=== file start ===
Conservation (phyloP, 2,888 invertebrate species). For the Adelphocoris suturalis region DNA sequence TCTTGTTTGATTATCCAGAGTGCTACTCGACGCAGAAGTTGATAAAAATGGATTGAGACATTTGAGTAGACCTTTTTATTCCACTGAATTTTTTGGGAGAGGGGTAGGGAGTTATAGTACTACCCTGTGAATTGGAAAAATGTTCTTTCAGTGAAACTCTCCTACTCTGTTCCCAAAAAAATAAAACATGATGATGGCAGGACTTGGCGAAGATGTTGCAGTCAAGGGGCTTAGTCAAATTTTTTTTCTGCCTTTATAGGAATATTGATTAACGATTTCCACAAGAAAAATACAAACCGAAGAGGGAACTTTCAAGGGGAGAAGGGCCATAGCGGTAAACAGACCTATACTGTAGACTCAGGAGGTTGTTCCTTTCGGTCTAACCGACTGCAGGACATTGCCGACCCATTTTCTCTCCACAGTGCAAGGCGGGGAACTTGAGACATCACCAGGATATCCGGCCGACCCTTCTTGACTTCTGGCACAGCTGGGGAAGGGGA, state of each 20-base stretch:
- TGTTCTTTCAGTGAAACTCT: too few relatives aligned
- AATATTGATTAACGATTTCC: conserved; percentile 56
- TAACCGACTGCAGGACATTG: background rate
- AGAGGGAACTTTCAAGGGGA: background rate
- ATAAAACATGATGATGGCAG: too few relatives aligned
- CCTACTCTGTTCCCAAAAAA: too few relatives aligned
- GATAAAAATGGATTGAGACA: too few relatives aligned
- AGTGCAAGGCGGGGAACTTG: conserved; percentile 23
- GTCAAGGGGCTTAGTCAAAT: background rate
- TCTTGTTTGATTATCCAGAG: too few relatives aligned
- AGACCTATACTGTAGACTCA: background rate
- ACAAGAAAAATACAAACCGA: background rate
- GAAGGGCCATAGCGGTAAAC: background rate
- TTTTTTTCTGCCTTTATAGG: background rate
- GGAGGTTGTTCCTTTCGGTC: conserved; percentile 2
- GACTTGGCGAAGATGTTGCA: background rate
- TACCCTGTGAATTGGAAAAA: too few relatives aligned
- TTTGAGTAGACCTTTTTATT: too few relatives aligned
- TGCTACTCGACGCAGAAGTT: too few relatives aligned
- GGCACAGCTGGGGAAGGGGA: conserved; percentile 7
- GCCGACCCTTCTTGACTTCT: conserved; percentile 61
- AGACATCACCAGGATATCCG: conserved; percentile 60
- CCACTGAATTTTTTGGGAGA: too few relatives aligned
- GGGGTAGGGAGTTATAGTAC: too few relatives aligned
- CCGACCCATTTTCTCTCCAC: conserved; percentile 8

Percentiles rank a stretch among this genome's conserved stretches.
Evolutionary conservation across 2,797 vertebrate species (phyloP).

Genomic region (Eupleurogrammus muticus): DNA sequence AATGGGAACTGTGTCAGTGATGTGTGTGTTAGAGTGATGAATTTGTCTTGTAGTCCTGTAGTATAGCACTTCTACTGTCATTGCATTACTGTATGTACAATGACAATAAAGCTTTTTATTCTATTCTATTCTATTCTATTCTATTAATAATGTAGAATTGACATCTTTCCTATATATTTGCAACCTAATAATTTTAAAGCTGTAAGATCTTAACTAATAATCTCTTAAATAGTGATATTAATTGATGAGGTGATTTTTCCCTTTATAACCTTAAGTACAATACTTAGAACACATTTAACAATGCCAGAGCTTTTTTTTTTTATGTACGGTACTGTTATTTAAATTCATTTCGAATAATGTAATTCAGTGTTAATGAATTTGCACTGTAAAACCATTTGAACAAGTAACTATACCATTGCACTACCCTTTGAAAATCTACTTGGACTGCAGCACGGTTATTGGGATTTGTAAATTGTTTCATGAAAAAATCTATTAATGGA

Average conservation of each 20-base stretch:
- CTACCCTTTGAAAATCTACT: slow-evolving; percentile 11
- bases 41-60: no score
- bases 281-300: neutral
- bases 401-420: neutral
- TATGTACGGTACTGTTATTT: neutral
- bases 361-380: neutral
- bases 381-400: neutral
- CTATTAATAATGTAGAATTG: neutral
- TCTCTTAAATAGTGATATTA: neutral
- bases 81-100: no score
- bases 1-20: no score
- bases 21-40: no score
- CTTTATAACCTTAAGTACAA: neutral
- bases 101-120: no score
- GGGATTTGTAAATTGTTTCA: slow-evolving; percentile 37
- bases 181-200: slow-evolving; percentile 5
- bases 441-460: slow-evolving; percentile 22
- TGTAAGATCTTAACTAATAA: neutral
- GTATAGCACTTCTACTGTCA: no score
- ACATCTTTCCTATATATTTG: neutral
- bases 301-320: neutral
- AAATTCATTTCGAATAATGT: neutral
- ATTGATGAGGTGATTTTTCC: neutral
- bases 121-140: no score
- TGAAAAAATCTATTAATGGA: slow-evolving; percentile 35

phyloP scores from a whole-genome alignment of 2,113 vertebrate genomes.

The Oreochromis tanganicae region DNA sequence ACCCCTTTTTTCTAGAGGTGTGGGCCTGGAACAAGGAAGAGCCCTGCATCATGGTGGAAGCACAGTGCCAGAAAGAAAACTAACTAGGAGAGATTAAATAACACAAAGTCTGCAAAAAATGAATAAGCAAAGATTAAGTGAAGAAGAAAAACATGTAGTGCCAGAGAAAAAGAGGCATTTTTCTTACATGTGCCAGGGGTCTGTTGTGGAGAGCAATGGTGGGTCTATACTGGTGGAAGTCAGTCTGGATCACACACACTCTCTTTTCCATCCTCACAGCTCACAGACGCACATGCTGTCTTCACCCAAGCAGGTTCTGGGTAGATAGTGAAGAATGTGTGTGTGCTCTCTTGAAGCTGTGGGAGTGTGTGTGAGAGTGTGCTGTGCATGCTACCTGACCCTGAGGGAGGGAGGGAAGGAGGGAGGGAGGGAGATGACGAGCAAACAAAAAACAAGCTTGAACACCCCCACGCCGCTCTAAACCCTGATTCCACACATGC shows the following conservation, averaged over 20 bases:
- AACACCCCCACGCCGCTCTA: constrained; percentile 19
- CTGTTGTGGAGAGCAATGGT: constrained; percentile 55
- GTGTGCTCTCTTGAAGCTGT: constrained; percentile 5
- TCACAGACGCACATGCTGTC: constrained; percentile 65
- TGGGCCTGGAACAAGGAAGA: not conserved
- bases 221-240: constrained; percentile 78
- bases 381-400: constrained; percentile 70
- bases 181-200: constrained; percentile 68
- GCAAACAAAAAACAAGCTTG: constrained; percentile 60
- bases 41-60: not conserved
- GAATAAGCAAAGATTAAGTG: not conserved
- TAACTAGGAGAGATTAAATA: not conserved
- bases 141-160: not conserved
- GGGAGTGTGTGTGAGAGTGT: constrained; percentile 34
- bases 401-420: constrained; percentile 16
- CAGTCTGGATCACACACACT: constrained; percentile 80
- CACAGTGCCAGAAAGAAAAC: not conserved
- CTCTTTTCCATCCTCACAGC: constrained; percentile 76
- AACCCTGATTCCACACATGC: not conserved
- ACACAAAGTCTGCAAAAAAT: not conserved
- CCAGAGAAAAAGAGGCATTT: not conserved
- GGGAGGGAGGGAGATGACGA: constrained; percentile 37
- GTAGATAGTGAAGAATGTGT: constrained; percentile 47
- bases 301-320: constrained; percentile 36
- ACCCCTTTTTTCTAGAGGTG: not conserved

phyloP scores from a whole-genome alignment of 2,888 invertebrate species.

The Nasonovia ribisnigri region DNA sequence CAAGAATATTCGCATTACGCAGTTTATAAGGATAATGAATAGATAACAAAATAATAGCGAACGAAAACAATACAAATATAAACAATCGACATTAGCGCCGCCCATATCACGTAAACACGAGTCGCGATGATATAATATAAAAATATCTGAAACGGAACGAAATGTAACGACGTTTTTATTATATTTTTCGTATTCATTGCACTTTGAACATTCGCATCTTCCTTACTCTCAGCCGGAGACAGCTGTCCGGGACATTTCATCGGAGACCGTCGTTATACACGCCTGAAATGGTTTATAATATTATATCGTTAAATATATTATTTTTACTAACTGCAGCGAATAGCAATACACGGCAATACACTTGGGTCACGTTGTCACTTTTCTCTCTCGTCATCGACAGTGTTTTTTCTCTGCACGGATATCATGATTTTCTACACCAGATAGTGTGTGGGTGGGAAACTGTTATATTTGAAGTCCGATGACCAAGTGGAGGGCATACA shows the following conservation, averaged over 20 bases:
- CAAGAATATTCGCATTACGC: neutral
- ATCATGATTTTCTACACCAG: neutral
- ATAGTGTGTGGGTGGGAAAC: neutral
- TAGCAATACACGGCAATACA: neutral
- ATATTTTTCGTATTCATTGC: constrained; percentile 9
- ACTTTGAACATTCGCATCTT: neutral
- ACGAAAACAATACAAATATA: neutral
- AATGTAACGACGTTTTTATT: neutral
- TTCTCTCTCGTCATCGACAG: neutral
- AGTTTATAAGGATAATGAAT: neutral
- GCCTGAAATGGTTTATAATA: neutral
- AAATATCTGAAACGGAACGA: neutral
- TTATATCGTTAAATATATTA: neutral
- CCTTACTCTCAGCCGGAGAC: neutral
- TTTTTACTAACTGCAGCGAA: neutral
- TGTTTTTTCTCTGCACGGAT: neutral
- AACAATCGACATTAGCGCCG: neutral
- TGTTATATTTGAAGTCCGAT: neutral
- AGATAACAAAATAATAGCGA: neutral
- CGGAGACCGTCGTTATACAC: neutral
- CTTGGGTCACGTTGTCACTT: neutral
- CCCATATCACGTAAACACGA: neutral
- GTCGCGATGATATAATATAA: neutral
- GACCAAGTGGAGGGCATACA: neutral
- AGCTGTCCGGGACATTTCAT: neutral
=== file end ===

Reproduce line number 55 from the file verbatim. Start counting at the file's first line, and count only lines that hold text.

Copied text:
- TGAAAAAATCTATTAATGGA: slow-evolving; percentile 35